Six million Palestinians are a fact Trump and Netanyahu can't ignore forever
The political climate is ripe for Israel to achieve, in only a matter of months, victories it would once have only dreamed of attaining over a number of decades. The primary reason for this? Donald Trump.
During Israeli Prime Minister Benjamin Netanyahu's visit to the White House in February 2017, the US president dismissed longstanding policy on the political solution to the Israel-Palestine conflict, saying: "So I'm looking at two-state and one-state, and I like the one that both parties like. I'm very happy with the one that both parties like. I can live with either one... As far as settlements, I’d like to see you hold back on settlements for a little bit."
With regards to the US embassy moving to Jerusalem, he said at the time: "I'd love to see that happen. We're looking at it very, very strongly. We're looking at it with great care - great care, believe me. And we’ll see what happens. Okay?"
All of the above is contrary to international law and longstanding international consensus. The international community’s long-time position has called for a two-state solution with agreed land swaps, Jerusalem as a shared capital, and a "just settlement" of the Palestinian refugee problem based on UN Resolution 194.
Trump's key advisers, his son-in-law Jared Kushner and lawyer Jason Greenblatt, have collected thousands of air miles on trips to the region, mostly to Israel and Palestine - but also to key Arab states, including Saudi Arabia and the United Arab Emirates. Visits to Palestine were a smokescreen.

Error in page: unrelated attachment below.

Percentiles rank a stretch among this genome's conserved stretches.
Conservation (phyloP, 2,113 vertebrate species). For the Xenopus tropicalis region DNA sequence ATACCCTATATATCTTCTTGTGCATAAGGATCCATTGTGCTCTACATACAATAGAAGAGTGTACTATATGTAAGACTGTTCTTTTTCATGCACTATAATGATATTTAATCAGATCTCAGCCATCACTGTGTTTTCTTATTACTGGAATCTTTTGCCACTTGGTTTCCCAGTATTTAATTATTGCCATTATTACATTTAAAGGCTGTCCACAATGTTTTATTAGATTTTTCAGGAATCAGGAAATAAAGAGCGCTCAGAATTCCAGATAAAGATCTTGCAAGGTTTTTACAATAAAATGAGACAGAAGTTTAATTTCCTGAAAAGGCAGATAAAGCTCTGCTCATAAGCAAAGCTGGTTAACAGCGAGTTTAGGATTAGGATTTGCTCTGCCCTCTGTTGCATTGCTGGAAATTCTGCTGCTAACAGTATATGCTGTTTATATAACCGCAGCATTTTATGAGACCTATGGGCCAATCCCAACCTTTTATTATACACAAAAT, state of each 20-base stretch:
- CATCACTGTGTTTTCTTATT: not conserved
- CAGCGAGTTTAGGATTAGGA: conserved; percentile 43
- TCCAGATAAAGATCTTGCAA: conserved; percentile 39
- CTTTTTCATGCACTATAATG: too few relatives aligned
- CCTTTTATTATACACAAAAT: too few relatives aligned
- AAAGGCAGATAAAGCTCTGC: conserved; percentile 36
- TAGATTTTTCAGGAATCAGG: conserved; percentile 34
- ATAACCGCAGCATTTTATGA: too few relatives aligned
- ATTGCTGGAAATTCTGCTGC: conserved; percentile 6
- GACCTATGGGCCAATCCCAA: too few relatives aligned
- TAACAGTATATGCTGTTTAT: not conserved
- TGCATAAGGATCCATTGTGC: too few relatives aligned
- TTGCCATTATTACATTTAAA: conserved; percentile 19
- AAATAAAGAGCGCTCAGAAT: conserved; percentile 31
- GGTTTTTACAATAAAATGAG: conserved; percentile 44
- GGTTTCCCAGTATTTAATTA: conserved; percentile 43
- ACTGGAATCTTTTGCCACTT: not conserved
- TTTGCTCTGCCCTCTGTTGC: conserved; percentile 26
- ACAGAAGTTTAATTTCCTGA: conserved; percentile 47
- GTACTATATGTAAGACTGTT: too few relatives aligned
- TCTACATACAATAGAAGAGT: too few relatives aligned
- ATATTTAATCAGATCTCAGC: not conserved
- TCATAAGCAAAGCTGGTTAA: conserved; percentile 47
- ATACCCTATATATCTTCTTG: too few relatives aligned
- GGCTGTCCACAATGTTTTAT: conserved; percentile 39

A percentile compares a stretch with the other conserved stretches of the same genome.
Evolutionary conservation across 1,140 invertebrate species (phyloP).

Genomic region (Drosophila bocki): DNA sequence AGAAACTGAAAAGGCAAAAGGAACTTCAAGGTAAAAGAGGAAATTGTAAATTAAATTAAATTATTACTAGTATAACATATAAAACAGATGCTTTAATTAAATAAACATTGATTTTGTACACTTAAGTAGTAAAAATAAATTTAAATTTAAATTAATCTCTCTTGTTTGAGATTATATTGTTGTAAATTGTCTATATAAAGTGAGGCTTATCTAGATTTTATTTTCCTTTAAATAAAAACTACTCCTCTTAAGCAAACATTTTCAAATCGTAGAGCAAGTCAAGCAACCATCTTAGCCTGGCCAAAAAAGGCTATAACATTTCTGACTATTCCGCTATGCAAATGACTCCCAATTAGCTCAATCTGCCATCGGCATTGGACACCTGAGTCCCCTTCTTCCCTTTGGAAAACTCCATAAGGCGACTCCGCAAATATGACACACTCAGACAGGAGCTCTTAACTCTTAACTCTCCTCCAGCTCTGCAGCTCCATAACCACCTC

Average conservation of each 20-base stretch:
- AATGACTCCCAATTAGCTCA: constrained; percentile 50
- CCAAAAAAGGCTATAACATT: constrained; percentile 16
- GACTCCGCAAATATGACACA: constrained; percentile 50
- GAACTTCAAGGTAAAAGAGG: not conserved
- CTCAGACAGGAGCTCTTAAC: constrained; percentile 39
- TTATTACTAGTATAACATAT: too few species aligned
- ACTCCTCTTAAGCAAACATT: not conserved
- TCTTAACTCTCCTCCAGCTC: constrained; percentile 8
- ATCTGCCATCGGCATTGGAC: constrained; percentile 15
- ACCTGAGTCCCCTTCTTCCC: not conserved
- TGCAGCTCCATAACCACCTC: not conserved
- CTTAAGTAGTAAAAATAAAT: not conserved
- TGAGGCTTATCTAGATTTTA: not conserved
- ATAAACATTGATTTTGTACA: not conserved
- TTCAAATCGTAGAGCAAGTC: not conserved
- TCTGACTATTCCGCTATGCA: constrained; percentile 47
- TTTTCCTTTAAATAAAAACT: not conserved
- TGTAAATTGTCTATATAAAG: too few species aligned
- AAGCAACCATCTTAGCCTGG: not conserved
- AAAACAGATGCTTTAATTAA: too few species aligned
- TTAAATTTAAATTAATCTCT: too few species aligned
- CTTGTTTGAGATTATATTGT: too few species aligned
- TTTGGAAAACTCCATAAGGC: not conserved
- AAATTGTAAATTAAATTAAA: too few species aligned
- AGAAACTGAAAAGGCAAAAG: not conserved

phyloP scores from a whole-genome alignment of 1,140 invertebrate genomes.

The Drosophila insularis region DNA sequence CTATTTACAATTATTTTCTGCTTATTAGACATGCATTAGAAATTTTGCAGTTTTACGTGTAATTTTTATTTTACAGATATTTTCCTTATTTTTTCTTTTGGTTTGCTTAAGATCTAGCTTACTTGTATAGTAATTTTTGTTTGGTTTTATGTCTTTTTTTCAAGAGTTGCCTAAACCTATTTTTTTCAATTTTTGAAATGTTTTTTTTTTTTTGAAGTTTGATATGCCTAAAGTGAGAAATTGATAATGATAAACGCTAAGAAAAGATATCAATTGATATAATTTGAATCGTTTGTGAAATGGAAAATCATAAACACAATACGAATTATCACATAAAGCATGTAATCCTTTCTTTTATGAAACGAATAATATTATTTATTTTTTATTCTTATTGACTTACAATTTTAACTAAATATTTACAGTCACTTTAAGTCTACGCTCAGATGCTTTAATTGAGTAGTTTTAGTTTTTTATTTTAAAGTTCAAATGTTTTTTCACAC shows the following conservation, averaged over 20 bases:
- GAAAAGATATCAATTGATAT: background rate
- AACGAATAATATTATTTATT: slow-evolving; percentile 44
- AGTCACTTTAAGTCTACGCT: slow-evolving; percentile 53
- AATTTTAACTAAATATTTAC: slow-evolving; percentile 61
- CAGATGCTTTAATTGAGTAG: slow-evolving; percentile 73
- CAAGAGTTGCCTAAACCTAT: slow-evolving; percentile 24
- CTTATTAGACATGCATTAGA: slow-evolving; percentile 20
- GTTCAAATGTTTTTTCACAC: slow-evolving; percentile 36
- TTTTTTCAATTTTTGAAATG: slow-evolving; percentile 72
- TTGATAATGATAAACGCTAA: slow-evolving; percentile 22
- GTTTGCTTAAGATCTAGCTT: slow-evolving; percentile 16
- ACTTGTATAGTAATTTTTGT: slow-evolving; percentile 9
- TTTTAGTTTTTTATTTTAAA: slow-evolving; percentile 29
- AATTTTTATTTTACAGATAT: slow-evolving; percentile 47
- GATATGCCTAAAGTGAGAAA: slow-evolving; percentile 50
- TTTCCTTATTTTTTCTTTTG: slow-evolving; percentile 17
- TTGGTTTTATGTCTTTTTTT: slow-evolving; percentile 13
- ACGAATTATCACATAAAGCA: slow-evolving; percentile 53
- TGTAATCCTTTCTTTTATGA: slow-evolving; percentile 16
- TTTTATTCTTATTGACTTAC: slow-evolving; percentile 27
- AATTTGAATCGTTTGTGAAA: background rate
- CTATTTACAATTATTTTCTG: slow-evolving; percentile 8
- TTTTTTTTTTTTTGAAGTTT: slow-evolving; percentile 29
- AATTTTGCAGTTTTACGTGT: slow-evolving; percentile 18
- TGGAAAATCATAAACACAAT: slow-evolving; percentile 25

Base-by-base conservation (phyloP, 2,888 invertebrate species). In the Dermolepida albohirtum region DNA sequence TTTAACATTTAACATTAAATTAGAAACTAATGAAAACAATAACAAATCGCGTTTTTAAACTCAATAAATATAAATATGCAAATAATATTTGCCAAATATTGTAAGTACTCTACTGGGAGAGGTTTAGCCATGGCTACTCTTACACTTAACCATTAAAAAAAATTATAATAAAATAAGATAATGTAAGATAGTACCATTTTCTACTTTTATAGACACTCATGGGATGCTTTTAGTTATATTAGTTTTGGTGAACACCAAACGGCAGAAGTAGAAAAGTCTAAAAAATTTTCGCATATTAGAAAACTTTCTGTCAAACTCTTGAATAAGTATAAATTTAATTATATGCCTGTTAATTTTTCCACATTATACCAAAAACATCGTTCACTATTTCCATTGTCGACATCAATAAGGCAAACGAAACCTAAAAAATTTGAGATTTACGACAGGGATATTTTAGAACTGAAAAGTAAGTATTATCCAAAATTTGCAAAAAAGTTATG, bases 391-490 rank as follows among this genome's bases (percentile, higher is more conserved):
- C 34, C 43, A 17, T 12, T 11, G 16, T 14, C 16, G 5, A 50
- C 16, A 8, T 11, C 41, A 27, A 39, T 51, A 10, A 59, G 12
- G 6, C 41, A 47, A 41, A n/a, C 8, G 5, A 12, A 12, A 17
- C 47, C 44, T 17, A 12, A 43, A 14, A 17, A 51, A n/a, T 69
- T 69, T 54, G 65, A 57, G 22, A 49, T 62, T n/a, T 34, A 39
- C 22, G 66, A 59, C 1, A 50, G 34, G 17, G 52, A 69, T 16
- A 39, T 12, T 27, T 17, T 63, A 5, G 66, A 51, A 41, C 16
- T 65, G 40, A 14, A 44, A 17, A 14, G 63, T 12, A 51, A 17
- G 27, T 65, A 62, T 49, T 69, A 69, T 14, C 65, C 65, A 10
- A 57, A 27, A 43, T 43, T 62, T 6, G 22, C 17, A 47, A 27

In recognising Jerusalem as Israel’s capital, Trump gave substantial weight to facts on the ground, and almost no weight to international law
It appears that instead of working on a just peace deal, Trump's team was working on ways to implement, one step at a time, Netanyahu's vision for "peace". A crucial prerequisite was to convince key Gulf states that to secure US support against the Iranian threat, they had to befriend or deepen their friendship with Netanyahu.
Egypt, Saudi Arabia and the UAE obliged. While the two Gulf states publicly distanced themselves from any dialogue with Israel, clandestine engagements were taking place - facilitated, it seems, by Kushner. Far from the Palestinian issue remaining front and centre of the Arab world's agenda, Trump's team managed to convince them that it was an impediment to their plans.
They began to deliver for Trump and Netanyahu within months of the American president's visit to Saudi Arabia, which was about telling the Arab and Muslim world that he was boss. The chequebooks were out, with billions promised on the spot. Shortly after Lebanese Prime Minister Saad Hariri was summoned to Riyadh, Palestinian President Mahmoud Abbas went there too, to be told to accept Trump's deal.
Silence of Arab leaders